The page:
By Maria Geokezas, Chief Operating Officer at Heinz Marketing
This article will look at the three foundations of efficient growth you can focus on right now that will help your business not only survive tough times but come back stronger when the market rebounds.
An influx of capital defined the past few years, with businesses receiving a record-setting amount of funding. Consequently, many well-funded companies massively expanded their marketing campaigns and signed up for new services—with little consideration of how the changes fit into their larger strategy.
After all, when money is flowing, it’s easy to overlook small inefficiencies. But all those oversights quickly add up when every cent counts.
Suddenly, companies had to evaluate and justify their investment decisions. And it’s why we’ve seen numerous companies forced to scale back their efforts.
Of course, this isn’t a new phenomenon.
We all know that markets are cyclical, so every up must come down—and businesses must understand how to succeed in every environment.
So, while there aren’t a lot of positives about a recession, the one advantage a slowdown gives you is time to hone your critical foundations. That way, when things pick up, you’re ready.
Start With Who, Not How
Who you target is is more important than how you reach them. So, you need to know your audience before you generate a distribution strategy.
If you launched an offer during a market windfall or expanded your target because it was inexpensive to test new audiences, it’s time to get back to the baseline. You aren’t looking for just anyone that might be interested. Instead, you need to know exactly who your perfect-match customers are.
What is the best way to identify that audience? Use your data.
You want to look hard at your current customers and define their similarities. Starting with firmographics, look for patterns, including:
- Annual Revenue
- Number of employees
Then, take it a step further and talk to a few of your most successful customers. Give them an incentive to jump on a brief call where you can learn more about them and get insights that data alone can’t tell you.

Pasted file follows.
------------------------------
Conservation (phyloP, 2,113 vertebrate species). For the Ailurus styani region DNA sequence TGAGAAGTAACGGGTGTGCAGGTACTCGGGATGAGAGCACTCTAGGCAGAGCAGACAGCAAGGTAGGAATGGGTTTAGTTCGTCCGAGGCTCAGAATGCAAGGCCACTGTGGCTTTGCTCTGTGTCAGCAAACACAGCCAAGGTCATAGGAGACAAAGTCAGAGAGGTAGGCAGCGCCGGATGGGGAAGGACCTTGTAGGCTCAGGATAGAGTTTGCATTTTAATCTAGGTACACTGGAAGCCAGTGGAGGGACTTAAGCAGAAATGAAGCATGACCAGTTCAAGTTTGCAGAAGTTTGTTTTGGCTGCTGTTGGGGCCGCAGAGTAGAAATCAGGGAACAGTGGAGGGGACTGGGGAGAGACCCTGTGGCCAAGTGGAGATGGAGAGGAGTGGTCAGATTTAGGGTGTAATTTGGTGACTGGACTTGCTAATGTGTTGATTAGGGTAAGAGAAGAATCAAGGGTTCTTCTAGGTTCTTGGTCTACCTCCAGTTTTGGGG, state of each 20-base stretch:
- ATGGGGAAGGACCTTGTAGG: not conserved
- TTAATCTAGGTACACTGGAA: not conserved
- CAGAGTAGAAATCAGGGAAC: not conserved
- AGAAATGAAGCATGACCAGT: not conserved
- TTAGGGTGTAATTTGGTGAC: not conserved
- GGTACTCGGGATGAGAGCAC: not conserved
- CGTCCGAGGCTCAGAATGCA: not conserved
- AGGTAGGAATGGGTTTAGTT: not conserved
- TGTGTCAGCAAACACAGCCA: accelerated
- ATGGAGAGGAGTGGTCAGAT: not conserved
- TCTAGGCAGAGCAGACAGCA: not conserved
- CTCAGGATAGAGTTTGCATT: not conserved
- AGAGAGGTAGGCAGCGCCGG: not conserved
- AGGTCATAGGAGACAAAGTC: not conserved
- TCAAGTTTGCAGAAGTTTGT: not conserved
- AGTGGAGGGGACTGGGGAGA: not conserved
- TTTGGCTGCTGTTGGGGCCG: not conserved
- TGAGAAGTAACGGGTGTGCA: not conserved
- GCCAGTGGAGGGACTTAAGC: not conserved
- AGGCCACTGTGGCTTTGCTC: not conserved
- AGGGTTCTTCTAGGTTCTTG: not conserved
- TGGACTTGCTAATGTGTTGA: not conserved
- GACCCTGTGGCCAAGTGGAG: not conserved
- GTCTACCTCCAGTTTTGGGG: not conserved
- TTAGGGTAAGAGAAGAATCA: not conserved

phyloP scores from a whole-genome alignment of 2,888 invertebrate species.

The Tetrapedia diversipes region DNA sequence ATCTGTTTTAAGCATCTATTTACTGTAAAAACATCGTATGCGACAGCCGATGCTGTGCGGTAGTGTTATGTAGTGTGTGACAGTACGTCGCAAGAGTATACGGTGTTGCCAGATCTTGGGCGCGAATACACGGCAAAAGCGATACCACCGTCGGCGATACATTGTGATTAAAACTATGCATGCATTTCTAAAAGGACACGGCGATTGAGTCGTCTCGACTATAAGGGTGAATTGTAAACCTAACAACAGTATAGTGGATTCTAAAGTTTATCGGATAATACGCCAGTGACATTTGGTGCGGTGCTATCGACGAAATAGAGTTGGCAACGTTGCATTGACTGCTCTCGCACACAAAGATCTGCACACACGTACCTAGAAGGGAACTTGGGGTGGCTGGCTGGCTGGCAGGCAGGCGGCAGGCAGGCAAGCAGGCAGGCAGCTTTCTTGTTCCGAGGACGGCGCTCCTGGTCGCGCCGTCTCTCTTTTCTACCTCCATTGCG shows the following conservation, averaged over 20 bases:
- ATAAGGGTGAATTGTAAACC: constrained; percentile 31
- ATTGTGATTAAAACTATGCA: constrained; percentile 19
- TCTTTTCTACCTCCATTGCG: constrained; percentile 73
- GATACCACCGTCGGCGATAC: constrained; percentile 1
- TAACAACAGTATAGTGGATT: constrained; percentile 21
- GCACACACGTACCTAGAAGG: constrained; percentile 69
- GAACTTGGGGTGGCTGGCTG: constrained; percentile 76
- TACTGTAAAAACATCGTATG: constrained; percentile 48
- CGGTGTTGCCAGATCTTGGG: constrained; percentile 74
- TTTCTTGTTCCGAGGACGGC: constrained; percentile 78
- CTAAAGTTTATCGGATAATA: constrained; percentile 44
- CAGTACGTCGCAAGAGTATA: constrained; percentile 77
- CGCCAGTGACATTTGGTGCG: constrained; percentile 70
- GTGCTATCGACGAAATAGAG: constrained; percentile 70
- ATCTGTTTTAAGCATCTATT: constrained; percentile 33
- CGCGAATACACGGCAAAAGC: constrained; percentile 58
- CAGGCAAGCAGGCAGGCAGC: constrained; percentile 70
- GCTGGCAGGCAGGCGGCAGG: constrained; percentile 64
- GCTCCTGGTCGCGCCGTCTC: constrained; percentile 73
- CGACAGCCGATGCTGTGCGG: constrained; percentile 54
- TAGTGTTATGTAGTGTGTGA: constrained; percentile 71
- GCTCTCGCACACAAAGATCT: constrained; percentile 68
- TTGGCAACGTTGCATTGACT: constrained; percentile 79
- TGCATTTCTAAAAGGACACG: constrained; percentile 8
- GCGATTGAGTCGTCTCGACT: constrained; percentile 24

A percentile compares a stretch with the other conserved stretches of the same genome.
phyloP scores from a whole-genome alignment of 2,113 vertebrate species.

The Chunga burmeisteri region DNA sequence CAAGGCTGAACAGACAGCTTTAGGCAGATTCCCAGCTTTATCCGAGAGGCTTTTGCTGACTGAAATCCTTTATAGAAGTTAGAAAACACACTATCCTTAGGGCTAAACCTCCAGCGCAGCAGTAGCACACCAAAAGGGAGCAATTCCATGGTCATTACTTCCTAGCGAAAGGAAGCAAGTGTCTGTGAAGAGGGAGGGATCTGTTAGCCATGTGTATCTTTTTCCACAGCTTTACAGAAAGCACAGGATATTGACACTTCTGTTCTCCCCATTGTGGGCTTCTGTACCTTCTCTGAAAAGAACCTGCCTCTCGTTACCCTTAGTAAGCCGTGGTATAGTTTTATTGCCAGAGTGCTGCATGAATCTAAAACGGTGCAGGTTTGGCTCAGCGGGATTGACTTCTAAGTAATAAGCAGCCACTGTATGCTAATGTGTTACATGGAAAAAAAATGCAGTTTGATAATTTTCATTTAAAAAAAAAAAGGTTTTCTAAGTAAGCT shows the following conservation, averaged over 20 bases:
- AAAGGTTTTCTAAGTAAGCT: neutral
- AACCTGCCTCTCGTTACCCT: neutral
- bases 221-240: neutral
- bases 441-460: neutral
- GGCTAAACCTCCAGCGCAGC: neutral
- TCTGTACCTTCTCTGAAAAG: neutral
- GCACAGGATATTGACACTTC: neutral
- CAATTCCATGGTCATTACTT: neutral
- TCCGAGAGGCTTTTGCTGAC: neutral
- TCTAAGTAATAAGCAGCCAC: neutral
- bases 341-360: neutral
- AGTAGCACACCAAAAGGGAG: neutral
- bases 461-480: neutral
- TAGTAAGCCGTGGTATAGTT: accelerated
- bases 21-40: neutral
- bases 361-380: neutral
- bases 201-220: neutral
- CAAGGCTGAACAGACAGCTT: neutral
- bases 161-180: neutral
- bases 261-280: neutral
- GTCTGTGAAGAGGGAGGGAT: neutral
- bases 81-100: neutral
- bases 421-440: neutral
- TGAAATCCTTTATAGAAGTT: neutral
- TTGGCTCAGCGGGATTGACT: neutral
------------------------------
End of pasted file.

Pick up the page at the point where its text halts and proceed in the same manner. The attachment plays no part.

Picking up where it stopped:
Once you get a feel for who is the best fit for your products or services, you can create detailed, ideal customer profiles. When you have well-defined ICPs, you stop chasing every potential lead that might eventually convert.
Moreover, you can share your ICPs with your sales and customer success teams so everyone works from the same starting point.
Now that you know who you’re talking to, it’s time to narrow in on the path they take to become a lasting customer—including messaging, content development, and distribution.
Map Your Buyer Journey
Currently, buyers make most of their decisions before connecting with a company representative. In fact, they only spend 17% of their selection process meeting with potential providers. They spend the other 83% of their time evaluating solutions independently.
That means you must create content that drives awareness for potential customers and reinforces value for existing customers, so no matter where they are in their journey they can discover and accurately evaluate your offer without the guidance of a salesperson.
As you develop content, consider every stage of the buyer’s and customer’s journey.
- Value Realized
For starters, who’s included in the buying team? And what do each of those people need to know to guide them toward the correct decision?
Take time to think about where your customers spend their time so that you distribute content through the most relevant channels—whether that be email, LinkedIn, or driving search traffic through SEO.
Creating a buyer journey specific to a persona and stage in the buying process allows you to control the path your potential customer takes, guaranteeing they’re equipped with the information they need to make the best purchasing decision.
Simplify Your Tech Stack
The final foundation you have to sort out is your tech stack. You must ensure your back-of-the-house technology and associated processes are running smoothly and support your business objectives.
Certainly, the right technology can help fill your pipelines. However, more often than not, we have duplicate technology that isn’t helping us move the needle.
Instead of focusing on only the primary function of your tools, you need to learn the nuances and integrations that allow you to tap into the tool’s full functionality.
For example, a number of products now come with built-in data and reporting features. So, if your essential tools have their own analytics, you may not need to pay for another analytics-only tool.
You want to create a list of what technology supports your strategy and what is only a bonus tool. Once you understand the functionality of your current tech stack, you can make a plan for what to keep–or eliminate–moving forward.
During a down period, you want to cut technology and tools that don’t pay for themselves two-fold. Ultimately, many “nice to have” tools aren’t worth the cost if they don’t support your foundations.
Foundations Before Tactics
Today, the pace of innovation ensures there’s always a new way to reach a fresh audience.
Too often, businesses turn to one-off tactics to navigate a slowdown, hoping the newest technology or marketing platform will solve their problems. But when you constantly change course, you lose sight of your foundations, which are what really fuel growth.
Efficient growth comes from speaking to the right audience with the right message at the right time—with each piece building on the last. And only once you’ve refined your foundations can you successfully switch to the tactical application.